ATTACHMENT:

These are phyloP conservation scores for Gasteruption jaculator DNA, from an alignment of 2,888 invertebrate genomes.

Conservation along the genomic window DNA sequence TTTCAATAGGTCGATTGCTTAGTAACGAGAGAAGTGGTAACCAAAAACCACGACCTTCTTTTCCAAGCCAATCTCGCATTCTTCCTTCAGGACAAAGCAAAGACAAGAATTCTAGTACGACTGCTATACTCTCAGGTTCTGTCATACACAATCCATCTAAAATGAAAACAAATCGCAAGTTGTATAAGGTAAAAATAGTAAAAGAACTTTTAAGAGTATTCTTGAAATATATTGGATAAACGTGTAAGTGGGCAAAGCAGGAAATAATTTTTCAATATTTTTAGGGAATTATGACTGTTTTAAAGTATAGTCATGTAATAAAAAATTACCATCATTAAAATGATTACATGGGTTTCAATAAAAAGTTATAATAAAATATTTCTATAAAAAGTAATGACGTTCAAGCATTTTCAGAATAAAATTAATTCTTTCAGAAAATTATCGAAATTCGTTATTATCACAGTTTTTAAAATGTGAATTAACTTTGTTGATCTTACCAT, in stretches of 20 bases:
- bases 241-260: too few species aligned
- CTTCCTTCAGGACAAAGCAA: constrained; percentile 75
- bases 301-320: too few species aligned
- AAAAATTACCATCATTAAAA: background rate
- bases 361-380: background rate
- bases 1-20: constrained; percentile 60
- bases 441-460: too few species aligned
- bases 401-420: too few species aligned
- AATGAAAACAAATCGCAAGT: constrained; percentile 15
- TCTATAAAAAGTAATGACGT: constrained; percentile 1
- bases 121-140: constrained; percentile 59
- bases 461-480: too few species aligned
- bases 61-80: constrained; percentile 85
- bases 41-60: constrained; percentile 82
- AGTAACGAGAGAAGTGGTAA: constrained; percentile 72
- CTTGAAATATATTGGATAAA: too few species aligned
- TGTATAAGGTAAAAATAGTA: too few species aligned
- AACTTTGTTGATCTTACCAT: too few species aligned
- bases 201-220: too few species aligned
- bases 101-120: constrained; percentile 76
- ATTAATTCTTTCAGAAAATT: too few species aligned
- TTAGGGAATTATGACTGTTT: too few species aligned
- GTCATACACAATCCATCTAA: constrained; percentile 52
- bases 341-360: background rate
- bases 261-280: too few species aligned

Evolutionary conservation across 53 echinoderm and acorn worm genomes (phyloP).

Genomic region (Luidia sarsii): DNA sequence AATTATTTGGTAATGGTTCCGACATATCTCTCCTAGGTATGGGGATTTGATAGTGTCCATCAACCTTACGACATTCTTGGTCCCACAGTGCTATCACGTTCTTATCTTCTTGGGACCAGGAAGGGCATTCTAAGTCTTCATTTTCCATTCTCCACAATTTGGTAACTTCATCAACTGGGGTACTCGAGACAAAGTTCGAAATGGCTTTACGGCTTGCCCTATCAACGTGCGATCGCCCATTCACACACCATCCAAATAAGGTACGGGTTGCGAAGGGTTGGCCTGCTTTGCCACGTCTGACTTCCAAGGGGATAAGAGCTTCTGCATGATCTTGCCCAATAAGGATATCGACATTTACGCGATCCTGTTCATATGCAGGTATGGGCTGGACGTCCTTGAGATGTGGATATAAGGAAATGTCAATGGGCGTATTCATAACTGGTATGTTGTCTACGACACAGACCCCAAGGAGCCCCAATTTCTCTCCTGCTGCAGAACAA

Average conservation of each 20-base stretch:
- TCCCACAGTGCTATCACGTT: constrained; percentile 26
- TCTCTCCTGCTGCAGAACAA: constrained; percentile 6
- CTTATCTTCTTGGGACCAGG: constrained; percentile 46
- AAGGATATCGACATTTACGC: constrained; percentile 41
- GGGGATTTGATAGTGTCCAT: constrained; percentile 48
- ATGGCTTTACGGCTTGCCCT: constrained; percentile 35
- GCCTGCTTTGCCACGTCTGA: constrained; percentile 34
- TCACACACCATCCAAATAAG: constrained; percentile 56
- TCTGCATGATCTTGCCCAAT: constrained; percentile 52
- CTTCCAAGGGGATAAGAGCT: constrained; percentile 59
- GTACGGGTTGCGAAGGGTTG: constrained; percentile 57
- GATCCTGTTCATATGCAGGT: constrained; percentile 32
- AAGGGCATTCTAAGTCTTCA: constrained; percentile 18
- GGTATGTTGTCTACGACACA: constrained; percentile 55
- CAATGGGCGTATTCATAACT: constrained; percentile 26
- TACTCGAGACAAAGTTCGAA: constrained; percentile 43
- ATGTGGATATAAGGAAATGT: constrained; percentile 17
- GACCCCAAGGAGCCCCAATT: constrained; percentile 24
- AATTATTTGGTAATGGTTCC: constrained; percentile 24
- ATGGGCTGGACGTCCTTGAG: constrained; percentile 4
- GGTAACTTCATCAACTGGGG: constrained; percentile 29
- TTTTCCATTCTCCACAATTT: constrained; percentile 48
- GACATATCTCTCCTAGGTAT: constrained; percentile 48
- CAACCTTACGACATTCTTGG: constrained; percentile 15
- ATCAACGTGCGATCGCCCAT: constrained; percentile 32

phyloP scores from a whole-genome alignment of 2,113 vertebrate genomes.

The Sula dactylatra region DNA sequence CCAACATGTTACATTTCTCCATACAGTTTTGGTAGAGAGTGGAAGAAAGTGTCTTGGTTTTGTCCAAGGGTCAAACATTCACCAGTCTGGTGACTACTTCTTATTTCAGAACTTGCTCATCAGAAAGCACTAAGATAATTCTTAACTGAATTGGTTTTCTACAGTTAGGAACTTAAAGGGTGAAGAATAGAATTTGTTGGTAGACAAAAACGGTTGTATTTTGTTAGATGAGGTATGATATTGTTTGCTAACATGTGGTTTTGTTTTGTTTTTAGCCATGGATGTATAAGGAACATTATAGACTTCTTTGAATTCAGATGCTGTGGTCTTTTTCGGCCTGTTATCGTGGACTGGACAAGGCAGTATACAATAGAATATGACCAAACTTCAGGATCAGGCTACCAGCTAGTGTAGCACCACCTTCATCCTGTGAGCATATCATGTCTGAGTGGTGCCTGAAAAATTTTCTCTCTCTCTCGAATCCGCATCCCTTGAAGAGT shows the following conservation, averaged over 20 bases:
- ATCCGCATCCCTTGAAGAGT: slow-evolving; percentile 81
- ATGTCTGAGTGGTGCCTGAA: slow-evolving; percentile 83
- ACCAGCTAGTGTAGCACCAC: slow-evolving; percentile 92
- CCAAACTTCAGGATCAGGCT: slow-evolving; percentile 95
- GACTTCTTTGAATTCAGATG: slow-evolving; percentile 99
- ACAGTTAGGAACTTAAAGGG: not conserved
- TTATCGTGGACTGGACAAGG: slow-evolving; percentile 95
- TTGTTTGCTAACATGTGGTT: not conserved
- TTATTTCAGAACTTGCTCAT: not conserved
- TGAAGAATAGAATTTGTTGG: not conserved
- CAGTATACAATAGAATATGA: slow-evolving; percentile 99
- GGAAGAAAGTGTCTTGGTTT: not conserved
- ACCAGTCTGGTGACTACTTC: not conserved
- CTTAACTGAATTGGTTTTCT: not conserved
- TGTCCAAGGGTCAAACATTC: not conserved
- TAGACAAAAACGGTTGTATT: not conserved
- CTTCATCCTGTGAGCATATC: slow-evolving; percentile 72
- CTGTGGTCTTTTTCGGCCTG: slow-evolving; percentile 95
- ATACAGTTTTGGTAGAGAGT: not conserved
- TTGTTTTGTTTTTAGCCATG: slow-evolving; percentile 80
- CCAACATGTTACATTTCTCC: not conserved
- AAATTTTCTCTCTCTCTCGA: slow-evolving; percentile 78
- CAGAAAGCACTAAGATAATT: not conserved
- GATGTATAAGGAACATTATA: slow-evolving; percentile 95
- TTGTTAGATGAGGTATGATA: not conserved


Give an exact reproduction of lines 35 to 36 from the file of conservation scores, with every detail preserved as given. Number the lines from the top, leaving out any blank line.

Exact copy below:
- GGGGATTTGATAGTGTCCAT: constrained; percentile 48
- ATGGCTTTACGGCTTGCCCT: constrained; percentile 35